Photo: Bronwen Sharp
Vivienne Franzmann’s latest play – at London’s Royal Court until 12 August – is a stark look at the human effect, responsibilities and moral ethics of maternal surrogacy on a global scale, and it’s a stylish, sensitive but, extremely tough watch.
Clem, who produces reality TV documentaries (the Channel Four type), and husband, Josh, cannot have children and decide to pay an international surrogacy agency to deliver them their much-longed-for child. Josh’s sperm, a Russian egg donor and an Indian girl called Lakshmi – to carry the foetus full term – are seemingly all that’s required... oh, and £22,000.
In the opening scene, and throughout, Franzmann shows us just how overcome Clem is with the desperate need to have a child when she continuously converses with her imaginary teenage daughter. However, it is through this extension of her ‘conscience’ that we discover the human cost in facilitating the desires of wealthy childless couples. Where there’s money, you can bet there will be exploitation.
Not only is a question-mark raised over the anonymous Russian female who has 'supplied' the couple with a healthy egg, but we find out that a young Indian widow Lakshmi, desperate for the money, has left her two young children to fend for themselves while she stays with the surrogacy agency to see her pregnancy through.
Clem, who you might think ought to have known better considering her professional background, is increasingly torn between reaching her lifelong maternal goal and slowly realising the ultimate cost. Compounding the couple’s dilemma is Clem’s socialist father, David, who is suffering from Motor Neurone Disease but is still just about able to voice his strong opposition to his daughter’s controversial decision.
Jude Christian’s production is a slickly worked piece (without an interval) which interweaves fantasy with reality very well. Gabriella Slade’s modern-yet-minimalist design complements this and fits well with Clem and Josh’s comfortable lifestyle. Justine Mitchell is quite outstanding as the childless TV producer. In a job requiring people management and organisation, it’s easy to leave your humanity hat at home for the sake of ‘making good TV’ and, whilst I would have liked at least a glimpse of the fitting ‘trash TV producer’ in Clem, the naturalism and range demonstrated by Mitchell is a real class act.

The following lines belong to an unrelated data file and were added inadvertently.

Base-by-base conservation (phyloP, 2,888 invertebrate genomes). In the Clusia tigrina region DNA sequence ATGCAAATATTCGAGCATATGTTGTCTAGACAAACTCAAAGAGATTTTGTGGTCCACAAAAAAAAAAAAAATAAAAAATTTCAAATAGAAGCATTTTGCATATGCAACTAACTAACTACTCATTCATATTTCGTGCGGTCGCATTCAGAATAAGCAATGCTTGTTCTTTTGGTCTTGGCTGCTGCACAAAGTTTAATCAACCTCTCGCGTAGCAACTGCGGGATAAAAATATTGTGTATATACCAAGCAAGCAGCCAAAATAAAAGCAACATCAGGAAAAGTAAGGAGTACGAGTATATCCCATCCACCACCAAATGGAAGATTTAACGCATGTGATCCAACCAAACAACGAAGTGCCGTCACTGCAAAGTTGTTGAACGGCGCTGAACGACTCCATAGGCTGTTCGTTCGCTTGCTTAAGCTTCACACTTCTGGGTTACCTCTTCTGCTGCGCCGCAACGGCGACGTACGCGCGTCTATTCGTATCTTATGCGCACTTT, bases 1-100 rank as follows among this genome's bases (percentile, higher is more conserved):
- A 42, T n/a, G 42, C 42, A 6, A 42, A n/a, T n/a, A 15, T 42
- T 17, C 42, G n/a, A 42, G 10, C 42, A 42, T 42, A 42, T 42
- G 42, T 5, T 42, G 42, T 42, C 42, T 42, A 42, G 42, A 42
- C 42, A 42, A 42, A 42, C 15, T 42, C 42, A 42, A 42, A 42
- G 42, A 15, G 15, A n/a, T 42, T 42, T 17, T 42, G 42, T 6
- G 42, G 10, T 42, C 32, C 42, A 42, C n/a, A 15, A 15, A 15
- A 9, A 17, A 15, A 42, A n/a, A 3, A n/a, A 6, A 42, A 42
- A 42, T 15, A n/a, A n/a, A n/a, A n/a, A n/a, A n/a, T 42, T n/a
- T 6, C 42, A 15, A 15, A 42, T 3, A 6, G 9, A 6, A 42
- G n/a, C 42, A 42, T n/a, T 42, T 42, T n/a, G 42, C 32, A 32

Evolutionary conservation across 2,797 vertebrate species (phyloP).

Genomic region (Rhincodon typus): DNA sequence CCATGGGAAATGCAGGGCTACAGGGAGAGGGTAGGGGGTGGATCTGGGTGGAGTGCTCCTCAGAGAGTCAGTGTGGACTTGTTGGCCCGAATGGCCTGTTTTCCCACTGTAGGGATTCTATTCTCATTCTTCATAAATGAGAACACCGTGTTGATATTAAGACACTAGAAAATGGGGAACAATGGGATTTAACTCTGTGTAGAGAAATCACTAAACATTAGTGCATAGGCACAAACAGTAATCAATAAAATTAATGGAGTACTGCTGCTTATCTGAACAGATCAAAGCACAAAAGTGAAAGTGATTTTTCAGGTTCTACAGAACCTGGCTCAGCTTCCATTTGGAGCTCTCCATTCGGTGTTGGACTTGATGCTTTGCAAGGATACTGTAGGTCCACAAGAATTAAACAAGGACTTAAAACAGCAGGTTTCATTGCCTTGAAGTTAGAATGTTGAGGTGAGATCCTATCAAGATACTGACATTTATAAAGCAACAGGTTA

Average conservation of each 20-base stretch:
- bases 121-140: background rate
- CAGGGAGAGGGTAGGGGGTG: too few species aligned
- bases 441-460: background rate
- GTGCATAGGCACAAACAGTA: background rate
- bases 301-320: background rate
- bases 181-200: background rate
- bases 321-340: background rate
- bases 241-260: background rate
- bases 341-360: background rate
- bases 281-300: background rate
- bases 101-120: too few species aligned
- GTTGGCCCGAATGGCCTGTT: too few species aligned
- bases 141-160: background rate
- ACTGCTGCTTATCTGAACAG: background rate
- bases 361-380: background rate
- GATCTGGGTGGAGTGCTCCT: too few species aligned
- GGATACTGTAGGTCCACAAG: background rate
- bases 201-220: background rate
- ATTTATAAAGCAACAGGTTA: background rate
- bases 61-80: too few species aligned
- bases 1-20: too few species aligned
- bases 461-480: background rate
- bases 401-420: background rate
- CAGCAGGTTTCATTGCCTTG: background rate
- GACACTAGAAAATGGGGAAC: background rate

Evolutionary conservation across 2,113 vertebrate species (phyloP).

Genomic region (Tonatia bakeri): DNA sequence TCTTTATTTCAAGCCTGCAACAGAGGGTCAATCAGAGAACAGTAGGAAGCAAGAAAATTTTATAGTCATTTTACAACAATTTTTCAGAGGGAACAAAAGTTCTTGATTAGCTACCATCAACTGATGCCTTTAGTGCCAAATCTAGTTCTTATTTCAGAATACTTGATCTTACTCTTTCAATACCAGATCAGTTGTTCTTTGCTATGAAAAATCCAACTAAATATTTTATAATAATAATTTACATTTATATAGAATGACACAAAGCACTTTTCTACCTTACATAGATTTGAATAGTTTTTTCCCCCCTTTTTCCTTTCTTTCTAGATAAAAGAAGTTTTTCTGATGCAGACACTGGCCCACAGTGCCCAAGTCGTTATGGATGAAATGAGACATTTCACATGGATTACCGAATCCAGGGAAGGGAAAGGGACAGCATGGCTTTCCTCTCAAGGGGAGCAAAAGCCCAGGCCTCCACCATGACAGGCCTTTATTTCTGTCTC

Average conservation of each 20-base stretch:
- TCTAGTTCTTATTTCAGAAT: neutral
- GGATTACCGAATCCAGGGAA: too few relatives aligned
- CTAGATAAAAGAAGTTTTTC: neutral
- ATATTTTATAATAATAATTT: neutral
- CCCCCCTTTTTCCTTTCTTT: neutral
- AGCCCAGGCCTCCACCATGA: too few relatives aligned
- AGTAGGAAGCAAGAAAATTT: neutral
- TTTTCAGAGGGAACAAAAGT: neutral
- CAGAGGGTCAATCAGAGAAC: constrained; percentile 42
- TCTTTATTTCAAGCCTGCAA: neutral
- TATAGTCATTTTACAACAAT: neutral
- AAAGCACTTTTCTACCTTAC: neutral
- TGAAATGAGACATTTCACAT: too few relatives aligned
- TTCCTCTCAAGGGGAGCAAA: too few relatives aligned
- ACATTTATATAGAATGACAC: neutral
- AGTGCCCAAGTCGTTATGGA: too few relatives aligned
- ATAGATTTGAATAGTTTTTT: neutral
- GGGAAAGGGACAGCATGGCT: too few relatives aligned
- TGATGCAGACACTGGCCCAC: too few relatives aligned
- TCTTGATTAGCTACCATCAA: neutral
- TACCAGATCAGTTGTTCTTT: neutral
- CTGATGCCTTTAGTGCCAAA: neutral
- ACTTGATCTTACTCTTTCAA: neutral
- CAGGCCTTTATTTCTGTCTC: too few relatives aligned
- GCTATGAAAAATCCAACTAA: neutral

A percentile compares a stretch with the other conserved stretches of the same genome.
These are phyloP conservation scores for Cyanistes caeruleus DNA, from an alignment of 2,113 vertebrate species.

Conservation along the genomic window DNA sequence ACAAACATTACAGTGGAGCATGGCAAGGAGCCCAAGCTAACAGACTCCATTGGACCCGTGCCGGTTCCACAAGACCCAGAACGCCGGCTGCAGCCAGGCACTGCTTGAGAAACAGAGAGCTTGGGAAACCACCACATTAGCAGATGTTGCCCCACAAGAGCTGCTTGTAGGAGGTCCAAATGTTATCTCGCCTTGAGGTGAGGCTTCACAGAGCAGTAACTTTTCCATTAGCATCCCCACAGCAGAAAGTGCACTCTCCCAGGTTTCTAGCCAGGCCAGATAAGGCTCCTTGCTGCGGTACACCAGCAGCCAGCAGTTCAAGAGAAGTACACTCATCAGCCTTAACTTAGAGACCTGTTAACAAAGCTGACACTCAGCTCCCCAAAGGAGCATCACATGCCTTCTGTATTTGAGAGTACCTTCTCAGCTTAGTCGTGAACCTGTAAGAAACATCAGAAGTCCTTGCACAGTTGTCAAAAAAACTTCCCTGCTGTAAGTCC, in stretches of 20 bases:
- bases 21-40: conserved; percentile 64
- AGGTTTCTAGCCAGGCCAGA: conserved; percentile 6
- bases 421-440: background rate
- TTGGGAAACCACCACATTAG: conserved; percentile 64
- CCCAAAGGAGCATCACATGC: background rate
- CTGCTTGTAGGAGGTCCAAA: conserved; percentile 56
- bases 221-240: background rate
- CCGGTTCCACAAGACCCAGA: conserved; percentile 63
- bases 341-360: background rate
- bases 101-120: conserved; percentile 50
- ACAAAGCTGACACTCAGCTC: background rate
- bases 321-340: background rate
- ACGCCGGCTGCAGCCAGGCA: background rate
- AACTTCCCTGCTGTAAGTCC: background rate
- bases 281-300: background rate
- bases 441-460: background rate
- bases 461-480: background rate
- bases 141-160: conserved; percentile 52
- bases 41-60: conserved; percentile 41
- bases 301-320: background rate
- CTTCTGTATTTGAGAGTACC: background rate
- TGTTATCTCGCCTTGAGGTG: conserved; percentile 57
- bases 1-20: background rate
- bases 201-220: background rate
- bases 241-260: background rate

Hats off to Jonathan McGuinness for stepping into the role of Josh with only a single day’s notice (due to illness). With script in hand he somehow manages to deliver an exemplary performance without cost to his onstage wife. It cannot be easy to create the essential chemistry required for this couple after one day. Hannah Rae supports well as Clem’s perfect-if-imaginary teenage daughter, Megan, while the experienced Philip Goldacre convinces as the chair-bound David.
Elsewhere, Lorna Brown as David’s no-nonsense substitute nurse, Oni, enables the audience the chance to occasionally smile thanks to her dry wit while, at the same time, offering the solitary voice of reason on more than one occasion. Also Salma Hoque as the desperate Lakshmi provides plenty for the audience to think about as the woman who has abandoned her own children to have someone else’s baby; a situation she deeply regrets the closer she gets to full term. Regret, of course, doesn’t hold much weight when you have no money and no rights – but this is going on as we speak all around the world. It’s the impossible situation and one that people will do anything, and ignore anything, to realise.
Bodies plays at the Royal Court until 12th August.
More at https://royalcourttheatre.com/whats-on/bodies/